Trading was quiet Monday ahead of the Federal Reserve’s meeting later this week, which is expected to shed some light on the possibility of a future increase in benchmark interest rates.
U.S. stocks missed out on a global rally that lifted stocks in Europe and Asia. The Standard & Poor’s 500 fell for just the second time this month.
The& Dow& Jones industrial average rose 15.82 points, or 0.1 percent, to 17,229.13. The S&P 500 lost 2.55 points, or 0.1 percent, to 2,019.64. The Nasdaq composite index gained 1.81 points to 4,750.28.
Starwood Hotels jumped after a consortium led by China’s Anbang Insurance Group offered to buy the hotel chain for $14 billion. Last year Marriott International agreed to buy Starwood for $12.2 billion. Starwood said it will examine the new offer and its stock gained $5.51, or 7.8 percent, to $75.93. Marriott stock rose $2.04, or 3 percent, to $70.93. It will get a $400 million payment if Starwood backs out of their agreement.
Energy and materials stocks fell with the prices of oil, gas, and precious metals.
The price of oil tumbled after Iran’s oil minister dismissed the idea of a freeze in production over the weekend. U.S. benchmark crude fell $1.32, or 3.4 percent, to close at $37.18 a barrel in New York. Brent crude, the global benchmark, lost 86 cents, or 2.1 percent, to $39.53 a barrel in London. Southwestern Energy lost 54 cents, or 6.7 percent, to $7.46 and Chesapeake Energy gave up 32 cents, or 6.8 percent, to $4.38.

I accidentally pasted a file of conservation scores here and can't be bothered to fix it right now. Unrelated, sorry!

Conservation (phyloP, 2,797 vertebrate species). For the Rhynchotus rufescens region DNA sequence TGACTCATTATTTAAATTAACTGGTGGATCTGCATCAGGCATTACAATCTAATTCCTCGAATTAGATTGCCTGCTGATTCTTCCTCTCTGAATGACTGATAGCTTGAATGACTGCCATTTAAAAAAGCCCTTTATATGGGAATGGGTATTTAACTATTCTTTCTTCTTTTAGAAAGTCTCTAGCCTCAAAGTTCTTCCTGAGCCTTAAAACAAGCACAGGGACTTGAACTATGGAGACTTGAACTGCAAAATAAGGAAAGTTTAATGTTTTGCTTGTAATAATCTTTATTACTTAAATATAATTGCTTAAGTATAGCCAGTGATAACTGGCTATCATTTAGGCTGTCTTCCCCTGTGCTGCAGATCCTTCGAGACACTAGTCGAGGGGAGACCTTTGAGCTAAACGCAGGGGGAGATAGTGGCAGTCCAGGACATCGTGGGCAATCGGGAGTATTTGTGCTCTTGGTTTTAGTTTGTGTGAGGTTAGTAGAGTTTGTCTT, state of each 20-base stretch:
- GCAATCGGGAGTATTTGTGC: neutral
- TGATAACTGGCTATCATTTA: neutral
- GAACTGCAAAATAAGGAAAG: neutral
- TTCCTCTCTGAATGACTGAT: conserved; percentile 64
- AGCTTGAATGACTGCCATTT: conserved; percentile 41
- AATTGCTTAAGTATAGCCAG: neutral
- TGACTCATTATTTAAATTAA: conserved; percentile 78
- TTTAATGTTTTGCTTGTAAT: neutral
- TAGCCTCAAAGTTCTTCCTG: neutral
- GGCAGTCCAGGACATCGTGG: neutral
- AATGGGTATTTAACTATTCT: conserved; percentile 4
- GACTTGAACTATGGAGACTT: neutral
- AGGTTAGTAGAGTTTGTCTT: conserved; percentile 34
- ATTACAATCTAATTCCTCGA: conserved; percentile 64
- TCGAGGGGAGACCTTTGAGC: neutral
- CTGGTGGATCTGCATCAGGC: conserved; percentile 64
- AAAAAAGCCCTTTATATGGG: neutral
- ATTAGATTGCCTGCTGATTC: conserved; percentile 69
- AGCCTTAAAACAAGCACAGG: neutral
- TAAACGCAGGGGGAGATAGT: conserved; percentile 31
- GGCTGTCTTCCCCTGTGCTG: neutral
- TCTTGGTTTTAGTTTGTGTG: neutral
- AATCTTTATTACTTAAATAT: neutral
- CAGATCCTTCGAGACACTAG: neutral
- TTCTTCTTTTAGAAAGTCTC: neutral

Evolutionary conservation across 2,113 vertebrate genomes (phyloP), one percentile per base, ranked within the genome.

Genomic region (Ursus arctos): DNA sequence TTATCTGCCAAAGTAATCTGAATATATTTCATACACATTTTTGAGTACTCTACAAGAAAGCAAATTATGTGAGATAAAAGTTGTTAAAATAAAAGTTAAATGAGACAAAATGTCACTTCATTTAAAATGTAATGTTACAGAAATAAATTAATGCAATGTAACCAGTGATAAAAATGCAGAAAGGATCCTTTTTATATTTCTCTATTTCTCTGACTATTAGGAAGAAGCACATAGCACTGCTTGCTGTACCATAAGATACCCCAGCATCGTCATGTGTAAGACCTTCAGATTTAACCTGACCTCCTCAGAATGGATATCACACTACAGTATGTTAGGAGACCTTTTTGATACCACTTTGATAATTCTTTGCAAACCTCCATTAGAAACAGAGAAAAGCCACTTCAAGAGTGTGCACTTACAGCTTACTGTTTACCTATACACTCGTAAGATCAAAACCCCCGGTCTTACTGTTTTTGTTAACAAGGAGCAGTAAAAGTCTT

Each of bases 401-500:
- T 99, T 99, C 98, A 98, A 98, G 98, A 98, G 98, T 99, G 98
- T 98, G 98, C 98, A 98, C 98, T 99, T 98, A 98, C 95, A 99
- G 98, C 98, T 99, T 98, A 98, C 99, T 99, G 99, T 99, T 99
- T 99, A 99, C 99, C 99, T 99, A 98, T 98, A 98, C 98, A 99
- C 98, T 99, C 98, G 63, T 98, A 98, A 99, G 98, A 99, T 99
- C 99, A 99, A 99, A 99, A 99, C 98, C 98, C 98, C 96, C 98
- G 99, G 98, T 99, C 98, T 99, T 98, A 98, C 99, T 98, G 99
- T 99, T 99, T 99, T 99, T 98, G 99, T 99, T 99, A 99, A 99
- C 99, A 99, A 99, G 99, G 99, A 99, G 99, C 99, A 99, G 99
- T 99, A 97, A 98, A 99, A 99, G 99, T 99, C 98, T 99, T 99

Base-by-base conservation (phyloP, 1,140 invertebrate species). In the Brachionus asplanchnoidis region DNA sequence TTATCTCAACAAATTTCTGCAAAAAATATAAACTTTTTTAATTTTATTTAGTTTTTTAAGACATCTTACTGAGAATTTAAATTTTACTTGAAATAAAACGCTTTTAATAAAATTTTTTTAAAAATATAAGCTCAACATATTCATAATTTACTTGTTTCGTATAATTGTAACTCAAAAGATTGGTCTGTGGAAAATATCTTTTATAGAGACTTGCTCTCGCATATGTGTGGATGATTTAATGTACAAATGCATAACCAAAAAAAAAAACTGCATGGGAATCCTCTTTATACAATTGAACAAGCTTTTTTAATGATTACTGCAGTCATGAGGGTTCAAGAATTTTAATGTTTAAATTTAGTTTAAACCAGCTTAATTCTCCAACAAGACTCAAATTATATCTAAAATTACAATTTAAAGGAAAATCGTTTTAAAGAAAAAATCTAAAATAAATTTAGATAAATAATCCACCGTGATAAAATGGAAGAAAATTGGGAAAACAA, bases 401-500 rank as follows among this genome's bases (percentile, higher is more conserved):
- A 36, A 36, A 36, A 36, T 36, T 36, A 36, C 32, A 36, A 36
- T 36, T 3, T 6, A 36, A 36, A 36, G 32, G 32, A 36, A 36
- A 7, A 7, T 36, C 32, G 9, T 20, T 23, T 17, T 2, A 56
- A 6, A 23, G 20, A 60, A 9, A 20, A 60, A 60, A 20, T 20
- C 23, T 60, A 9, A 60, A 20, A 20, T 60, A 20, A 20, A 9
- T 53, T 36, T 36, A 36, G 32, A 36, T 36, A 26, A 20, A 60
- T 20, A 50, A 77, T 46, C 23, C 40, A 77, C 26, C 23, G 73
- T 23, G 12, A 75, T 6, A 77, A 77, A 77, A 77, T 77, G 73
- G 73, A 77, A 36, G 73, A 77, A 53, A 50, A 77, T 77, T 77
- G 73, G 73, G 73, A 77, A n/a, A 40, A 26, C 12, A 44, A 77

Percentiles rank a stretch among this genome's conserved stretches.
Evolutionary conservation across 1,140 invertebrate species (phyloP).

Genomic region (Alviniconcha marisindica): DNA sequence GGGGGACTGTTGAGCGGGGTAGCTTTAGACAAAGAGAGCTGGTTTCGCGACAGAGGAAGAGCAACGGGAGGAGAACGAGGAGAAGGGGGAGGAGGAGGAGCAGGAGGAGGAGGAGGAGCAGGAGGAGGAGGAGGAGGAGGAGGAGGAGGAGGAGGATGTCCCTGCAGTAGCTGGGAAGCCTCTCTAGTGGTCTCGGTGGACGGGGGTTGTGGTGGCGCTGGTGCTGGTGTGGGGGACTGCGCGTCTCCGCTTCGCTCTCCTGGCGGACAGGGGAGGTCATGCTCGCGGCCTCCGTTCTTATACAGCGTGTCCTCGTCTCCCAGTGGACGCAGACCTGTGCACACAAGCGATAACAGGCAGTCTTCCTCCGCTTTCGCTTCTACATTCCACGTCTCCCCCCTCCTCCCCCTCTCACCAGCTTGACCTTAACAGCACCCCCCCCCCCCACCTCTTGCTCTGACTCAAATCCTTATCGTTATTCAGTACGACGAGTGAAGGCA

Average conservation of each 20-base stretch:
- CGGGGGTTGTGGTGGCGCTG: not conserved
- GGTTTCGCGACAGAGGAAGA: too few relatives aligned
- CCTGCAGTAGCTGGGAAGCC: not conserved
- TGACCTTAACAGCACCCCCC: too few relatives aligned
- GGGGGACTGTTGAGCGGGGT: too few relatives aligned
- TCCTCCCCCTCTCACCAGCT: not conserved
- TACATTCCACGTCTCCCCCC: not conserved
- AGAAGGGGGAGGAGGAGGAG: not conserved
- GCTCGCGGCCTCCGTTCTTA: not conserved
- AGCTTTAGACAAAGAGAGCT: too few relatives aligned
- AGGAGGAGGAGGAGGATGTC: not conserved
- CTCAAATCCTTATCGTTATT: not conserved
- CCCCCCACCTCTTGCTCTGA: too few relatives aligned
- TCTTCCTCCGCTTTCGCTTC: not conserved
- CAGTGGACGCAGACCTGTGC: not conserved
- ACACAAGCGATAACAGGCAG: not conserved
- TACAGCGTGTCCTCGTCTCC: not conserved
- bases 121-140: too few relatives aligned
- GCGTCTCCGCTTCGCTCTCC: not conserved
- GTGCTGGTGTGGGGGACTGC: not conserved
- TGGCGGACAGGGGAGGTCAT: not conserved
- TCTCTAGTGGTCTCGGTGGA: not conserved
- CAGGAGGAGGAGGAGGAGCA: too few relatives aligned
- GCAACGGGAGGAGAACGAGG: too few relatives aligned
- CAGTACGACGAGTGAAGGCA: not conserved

The Federal Reserve will meet Tuesday and Wednesday. Investors don’t expect the Fed to raise interest rates, but they will look closely at its comments on the state of the U.S. and global economies to get clues about possible moves in the future. In December the Fed raised interest rates for the first time in almost a decade, but it left them unchanged in January.
Stocks in Europe rose after the eurozone had its biggest monthly increase in industrial production since 2009. Germany’s DAX rose 1.6 percent. France’s CAC 40 added 0.3 percent while Britain’s FTSE 100 gained 0.6 percent.
Chinese stocks rose after the chief of the China Securities Regulatory Commission told a press conference over the weekend it’s too early to talk of winding back official support measures for the markets, according to the official Xinhua news agency. That suggests the government will continue to support Chinese equities.
Japan reported a jump in private sector machinery orders, a sign that capital spending could improve this year. Japan’s benchmark Nikkei 225 index rose 1.7 percent and South Korea’s Kospi was little changed. Hong Kong’s Hang Seng added 1.2 percent and the Shanghai Composite Index in mainland China gained 1.8 percent.
In other energy trading, wholesale gasoline fell 2 cents to $1.42 a gallon and heating oil lost 2 cents to $1.20 a gallon. Natural gas fell less than a penny to close at $1.82 per 1,000 cubic feet.
In metals trading, the price of gold fell $14.30, or 1.1 percent, to $1,245.10 an ounce. Silver fell 8.4 cents to $15.52 an ounce. Copper was little changed at $2.24 a pound.
Bond prices rose. The yield on the 10-year Treasury note slipped to 1.96 percent from 1.98 percent. The euro declined to $1.1097 from $1.1157 late Friday. The dollar edged up to 113.80 yen from 113.70 yen.